Pyramid Lending = Death of Mortgage Banks

$1.2 Million Asking – For A 2-Bedroom

This is unrelated to this blog topic, but it is so interesting I had to share it.

We have a Bay Area purchase in contract for well over $2 million.

What makes it so interesting is that it is a small 2-bedroom home, and that it sold for $1.2 million more than the listing price.

The appraisal came in several hundred thousand low, but I was amazed that it came in as high as it did (almost $800,000 over the listing price).

This illustrates just how hot the market remains in many areas, and it is a reminder that appraisals are very difficult when offers are so much higher than the listing price.

Pyramid Lending – No Room For “Uplines”

We have friends at mortgage banks who are stuck charging 1/4% to 1/2% higher rates than we charge because they have to cover their “upline.”

The “uplines” consist of all the people collecting a small commission against every loan our friends fund.

These people consist of recruiters, and sales, branch, regional, and corporate managers.

If those people actually did anything to improve borrower experiences or to expand production, our friends would be OK with the higher rates.

But, unfortunately, many of those people do nothing to improve anything – and are simply dead weight.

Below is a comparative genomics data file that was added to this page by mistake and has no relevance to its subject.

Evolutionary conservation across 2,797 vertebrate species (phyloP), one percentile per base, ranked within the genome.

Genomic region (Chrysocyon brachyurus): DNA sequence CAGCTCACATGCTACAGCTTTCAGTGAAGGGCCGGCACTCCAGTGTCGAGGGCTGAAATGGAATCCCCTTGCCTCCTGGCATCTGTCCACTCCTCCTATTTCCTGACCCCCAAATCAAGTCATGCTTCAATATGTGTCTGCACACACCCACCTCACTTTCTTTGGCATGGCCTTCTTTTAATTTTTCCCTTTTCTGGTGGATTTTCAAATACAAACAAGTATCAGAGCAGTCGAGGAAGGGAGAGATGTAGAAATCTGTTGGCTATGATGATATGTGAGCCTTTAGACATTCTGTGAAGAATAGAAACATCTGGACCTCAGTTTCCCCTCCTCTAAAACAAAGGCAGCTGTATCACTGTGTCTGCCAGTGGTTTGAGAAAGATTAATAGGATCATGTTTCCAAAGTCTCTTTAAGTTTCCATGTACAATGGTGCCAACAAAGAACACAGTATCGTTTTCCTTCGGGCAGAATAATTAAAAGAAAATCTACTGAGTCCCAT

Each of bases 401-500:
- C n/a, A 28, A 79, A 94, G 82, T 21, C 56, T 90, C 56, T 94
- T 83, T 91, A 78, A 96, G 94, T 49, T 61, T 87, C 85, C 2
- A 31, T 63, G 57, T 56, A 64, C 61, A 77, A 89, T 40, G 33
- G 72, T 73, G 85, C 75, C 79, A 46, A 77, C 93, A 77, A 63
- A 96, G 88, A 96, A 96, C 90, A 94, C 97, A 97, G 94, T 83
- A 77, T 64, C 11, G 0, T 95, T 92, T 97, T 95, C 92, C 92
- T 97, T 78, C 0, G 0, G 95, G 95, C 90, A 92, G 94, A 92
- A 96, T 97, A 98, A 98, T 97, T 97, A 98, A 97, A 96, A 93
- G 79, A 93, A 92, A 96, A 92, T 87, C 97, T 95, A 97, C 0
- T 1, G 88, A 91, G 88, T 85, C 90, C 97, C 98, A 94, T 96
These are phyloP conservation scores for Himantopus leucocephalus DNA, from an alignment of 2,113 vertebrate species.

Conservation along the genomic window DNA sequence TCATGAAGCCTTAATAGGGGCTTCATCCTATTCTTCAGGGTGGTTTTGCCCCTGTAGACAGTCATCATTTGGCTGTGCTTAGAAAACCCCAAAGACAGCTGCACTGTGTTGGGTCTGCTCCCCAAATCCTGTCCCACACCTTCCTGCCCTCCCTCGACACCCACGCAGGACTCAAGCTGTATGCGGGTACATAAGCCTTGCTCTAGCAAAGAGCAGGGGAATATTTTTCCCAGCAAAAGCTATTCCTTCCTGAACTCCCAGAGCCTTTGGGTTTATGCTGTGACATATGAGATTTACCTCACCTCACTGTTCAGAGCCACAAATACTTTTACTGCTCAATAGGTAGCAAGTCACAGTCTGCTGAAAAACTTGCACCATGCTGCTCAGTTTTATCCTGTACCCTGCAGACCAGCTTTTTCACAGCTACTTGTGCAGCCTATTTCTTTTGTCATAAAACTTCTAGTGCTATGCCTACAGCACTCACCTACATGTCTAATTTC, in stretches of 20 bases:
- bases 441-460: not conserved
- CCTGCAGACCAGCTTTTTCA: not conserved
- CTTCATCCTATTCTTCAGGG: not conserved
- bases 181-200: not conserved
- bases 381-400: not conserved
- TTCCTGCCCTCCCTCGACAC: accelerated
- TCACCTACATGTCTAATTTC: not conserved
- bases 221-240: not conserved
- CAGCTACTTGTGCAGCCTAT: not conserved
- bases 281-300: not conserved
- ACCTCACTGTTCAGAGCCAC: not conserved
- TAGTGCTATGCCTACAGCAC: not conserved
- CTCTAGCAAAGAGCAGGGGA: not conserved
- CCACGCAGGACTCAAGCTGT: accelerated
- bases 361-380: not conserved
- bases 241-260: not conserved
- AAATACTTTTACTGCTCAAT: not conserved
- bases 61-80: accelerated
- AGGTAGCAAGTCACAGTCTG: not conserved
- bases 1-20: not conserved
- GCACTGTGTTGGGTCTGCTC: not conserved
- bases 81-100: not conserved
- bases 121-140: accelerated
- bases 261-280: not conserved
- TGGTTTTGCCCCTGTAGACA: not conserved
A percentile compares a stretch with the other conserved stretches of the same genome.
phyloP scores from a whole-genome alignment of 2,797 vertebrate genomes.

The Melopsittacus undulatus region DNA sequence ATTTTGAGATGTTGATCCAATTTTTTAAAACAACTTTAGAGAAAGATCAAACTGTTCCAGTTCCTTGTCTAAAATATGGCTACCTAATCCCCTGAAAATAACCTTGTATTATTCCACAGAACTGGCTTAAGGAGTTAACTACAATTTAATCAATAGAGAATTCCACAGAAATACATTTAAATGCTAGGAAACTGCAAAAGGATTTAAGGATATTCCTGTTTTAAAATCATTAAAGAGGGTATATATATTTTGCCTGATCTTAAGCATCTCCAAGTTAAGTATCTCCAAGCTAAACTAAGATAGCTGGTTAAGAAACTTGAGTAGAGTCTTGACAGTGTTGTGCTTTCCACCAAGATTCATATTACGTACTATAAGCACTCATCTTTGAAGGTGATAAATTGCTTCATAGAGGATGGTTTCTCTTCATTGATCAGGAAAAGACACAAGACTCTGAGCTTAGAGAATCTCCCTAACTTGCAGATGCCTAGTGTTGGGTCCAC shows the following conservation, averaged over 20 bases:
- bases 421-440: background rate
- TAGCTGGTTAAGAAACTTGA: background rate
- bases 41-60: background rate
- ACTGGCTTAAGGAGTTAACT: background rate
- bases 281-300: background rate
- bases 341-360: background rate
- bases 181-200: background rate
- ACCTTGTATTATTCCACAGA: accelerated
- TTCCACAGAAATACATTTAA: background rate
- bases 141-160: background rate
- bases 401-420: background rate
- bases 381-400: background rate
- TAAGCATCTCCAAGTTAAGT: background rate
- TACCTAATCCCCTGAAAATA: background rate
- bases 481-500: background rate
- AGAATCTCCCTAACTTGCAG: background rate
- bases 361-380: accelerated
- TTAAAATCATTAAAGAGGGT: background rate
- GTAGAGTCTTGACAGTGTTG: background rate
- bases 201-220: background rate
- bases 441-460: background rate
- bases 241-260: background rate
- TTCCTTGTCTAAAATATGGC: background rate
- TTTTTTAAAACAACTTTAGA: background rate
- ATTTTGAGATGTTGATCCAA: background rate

The setup is very similar to the old pyramid schemes like Amway that we used to see everywhere in the 1990s (when strangers would approach you in the grocery store and randomly strike up long conversations – which wasn’t creepy at all 😊).

During boom times, when there is excess business and margins are fat, “pyramid lending” can work.

But – when business slows and margins compress like what has been happening this year – pyramid lending not only does not work, it will kill off many mortgage banks.

This is because borrowers can shop for rates and apply for loans more easily than ever now (something I repeat often), and because those mortgage banks are losing loan officers in droves right now.

Our friends, for example, are all shopping for new mortgage banking homes and will likely leave soon.

Many prominent loan officer coaching programs teach their clients that “rates do not matter” and should never matter.

But – unfortunately, they do – more than ever.

So yes, speed, skill and relationships are very important still, but so are rates.

Every agent should wonder if their loan officer is subsidizing an upline – because if their loan officers are, their clients will be doing so too.

Jay Voorhees
Founder/Broker | JVM Lending
(855) 855-4491 | DRE# 1197176, NMLS# 310167

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